Ukraine: Conflict compounds the vulnerabilities of women and girls
Between the start of the war and May, the price of wheat across Africa went up by nearly half, according to the African Development Bank. “My nervous system is shot,” Ivanova says, standing on the edge of her sun-kissed land. At almost 10,000 acres, the multi-generational “Golden Spike” farm is large—similar in https://sie.com.pk/2023/02/12/women-in-politics-in-the-nordic-countries/ size to the “big agriculture” areas of the American Midwest. For two months over spring, her apricot orchards and rose gardens, a half hour drive from the farm, were under Russian occupation. Several times a day, air raid sirens disrupt the daily rhythms of life on the farm. In the direction of Kherson, two plumes of gray smoke are visible in the distance. Usually at this time of year, Ivanova is busy organizing transport of wheat—the farm’s main export— to nearby ports on the Black Sea, where it will make its way to shops and bakeries around the world.
The surge of female soldiers is so new that Ukraine’s military still doesn’t have standard uniforms for women — meaning they’re often handed ill-fitting men’s clothes. The snipers’ training sessions have been designed by a taciturn commanding officer going by the nom de guerre of “Deputy”, the only biographical detail he offers. Aside from shooting practice, Deputy’s sessions include lessons on tactics, ballistics and movement.
In July, Israel introduced yet another obstacle to earning a living for those from Ukraine — a geographical limitation on where they can work. Unless they work in construction, agriculture, institutional nursing or the hotel industry, they are now banned from working in 17 cities, including major centers such as Tel Aviv and Jerusalem. Given that most Ukrainians find housing close to family, relatives or friends, this is a serious problem, says Ben-Dor. Marina tried to run away once and seek help from a lawyer, “but he charged me NIS 1,000 ($285) and then disappeared.” She had no choice but to go back to Amir, who she says provides such jobs for dozens of other Ukrainian refugees. All Ukrainians living in Israel, including those who arrived before the war, are protected from expulsion — a right that has been renewed on a month-by-month basis by the interior minister. Instead, upon arrival, Amir placed Marina in a room shared with another woman in a cramped apartment covered with mold and fungus that also housed two other families. He told her she would work two five-hour cleaning shifts per day, every day.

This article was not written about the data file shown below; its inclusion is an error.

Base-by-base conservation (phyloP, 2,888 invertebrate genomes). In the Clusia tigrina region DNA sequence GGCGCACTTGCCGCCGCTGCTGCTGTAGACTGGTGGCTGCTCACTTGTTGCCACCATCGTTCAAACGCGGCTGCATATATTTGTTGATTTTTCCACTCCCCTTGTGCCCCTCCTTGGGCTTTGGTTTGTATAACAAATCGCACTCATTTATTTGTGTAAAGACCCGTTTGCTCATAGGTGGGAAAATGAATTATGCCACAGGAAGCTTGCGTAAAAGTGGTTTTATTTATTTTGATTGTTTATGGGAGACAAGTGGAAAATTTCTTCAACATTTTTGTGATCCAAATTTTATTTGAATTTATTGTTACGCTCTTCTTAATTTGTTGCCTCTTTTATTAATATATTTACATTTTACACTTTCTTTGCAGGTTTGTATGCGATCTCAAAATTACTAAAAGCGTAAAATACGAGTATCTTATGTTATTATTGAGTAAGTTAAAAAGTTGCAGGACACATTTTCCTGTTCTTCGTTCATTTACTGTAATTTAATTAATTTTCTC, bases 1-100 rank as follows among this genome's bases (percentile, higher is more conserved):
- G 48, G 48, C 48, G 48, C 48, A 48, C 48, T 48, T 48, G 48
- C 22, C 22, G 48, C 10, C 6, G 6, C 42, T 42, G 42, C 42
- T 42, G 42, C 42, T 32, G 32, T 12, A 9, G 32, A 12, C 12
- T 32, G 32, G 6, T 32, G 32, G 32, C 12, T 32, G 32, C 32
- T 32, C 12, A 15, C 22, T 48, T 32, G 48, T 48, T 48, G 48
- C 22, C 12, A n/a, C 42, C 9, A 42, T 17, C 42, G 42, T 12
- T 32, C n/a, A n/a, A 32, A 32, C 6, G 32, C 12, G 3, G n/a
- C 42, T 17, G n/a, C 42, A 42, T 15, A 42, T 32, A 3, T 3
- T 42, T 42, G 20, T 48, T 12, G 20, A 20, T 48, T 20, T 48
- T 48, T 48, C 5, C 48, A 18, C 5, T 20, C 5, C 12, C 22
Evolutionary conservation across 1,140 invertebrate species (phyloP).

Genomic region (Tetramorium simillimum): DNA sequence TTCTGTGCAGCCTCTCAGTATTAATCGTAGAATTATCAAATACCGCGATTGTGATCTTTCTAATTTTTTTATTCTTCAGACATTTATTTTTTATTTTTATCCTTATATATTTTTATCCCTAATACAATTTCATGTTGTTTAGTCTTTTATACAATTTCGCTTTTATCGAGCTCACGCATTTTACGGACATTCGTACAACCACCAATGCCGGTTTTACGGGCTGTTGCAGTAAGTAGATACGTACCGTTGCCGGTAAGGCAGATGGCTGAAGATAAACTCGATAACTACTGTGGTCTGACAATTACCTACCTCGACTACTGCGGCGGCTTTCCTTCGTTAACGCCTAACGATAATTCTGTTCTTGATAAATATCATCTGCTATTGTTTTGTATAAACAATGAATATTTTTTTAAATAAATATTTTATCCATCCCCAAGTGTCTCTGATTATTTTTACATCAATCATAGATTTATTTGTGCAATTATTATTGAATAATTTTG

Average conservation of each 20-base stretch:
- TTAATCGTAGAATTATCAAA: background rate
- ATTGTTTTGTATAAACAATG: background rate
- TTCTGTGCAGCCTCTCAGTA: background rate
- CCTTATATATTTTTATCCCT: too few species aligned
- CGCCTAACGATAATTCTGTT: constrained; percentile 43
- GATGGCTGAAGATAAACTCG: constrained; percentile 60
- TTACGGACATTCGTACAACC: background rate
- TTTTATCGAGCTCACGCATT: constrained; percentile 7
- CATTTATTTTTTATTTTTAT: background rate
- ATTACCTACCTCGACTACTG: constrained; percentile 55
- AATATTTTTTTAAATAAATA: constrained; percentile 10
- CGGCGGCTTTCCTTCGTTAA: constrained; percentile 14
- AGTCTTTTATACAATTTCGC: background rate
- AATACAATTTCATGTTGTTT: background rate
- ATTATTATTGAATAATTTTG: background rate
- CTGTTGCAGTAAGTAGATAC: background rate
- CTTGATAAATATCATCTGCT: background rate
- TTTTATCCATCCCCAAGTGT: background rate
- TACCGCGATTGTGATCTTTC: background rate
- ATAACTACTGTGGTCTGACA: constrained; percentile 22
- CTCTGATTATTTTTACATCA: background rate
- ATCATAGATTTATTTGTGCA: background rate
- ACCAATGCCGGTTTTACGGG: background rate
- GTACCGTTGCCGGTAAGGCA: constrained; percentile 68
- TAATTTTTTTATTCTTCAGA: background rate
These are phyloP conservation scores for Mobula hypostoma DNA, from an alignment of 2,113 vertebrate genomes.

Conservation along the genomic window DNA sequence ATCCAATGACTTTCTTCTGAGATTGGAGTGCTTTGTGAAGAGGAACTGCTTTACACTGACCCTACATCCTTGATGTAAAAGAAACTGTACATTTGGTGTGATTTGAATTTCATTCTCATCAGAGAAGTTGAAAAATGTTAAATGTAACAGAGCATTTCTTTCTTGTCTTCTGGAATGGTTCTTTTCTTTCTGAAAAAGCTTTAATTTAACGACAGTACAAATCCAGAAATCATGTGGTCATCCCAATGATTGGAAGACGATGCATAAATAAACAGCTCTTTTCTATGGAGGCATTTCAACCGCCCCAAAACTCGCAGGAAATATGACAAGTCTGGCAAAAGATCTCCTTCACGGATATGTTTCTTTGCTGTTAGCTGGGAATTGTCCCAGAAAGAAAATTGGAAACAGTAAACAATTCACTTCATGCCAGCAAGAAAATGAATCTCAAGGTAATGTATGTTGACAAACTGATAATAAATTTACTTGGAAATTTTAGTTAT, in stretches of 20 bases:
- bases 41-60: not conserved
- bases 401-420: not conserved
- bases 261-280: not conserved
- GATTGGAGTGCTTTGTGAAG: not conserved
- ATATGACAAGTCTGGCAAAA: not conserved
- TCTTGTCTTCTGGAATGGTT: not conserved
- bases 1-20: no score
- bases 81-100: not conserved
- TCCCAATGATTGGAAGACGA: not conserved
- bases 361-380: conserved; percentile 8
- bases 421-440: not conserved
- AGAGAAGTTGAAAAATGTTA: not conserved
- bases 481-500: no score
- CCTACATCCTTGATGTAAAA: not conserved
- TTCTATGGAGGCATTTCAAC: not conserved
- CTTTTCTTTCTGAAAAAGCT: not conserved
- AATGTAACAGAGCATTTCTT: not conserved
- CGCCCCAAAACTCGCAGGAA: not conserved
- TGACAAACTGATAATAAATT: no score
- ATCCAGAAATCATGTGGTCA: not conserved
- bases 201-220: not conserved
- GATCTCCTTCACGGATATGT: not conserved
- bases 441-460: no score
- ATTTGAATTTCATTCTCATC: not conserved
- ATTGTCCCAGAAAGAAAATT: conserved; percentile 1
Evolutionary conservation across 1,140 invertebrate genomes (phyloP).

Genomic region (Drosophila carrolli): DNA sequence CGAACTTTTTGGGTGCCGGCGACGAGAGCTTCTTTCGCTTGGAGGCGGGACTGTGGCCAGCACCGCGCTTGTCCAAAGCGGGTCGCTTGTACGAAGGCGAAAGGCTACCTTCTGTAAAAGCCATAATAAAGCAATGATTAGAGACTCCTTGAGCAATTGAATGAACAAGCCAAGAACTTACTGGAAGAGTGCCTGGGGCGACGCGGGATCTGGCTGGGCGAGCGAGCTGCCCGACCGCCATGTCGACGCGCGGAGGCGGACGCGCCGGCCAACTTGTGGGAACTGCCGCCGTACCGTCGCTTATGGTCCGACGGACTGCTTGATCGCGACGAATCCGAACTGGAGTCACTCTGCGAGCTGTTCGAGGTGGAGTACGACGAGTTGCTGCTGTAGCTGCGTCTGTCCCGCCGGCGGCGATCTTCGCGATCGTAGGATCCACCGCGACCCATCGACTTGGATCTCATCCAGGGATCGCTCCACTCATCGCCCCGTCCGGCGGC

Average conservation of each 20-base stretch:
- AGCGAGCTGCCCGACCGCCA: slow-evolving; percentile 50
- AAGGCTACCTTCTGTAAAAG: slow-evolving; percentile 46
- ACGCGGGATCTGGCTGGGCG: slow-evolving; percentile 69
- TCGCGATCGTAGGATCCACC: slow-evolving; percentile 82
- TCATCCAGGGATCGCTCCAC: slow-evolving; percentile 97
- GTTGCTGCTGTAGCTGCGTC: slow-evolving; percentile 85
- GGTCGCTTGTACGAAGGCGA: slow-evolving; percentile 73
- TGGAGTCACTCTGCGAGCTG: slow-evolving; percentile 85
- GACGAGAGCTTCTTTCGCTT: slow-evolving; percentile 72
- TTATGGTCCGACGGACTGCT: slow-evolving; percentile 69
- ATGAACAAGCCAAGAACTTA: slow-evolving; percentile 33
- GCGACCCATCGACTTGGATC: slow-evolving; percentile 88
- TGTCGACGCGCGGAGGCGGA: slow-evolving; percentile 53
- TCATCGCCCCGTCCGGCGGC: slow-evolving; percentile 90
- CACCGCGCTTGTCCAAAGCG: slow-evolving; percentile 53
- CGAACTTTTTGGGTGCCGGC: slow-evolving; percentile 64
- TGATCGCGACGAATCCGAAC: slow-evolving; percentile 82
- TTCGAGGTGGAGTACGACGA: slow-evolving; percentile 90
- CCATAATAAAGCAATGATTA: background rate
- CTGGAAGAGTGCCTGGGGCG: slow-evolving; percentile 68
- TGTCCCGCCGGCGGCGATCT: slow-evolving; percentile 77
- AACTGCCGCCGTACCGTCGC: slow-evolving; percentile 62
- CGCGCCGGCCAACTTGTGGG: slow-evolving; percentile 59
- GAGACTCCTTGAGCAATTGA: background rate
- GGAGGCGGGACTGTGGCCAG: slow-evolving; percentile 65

Although unions and labour inspectors say they are vigilant towards potential exploitation of Ukrainian refugees, so far very little has been reported through official channels. Poland’s chief labour inspectorate said it had no records of abuses of Ukrainian refugees working in Poland, but Koćwin of OPZZ said that while the unions were aware of many violations, few workers came forward to file a complaint. Although the Russian invasion has forced a large proportion of educated and high-skilled workers into exile, displaced women generally face a double disadvantage, for being women and for being migrants. ‘This crisis made people who were very well-integrated and respected in their communities leave to save their lives. It is extremely difficult to find a position where their qualifications could be used,’ says Olena Davlikanova from FES Ukraine, a refugee herself who fled to Poland. Thanks to their proximity and cultural similarities, for almost a decade (and particularly since the beginning of the Russian-Ukrainian war in the Donbas in 2014), Ukrainians have comprised the largest group of foreign workers in Poland.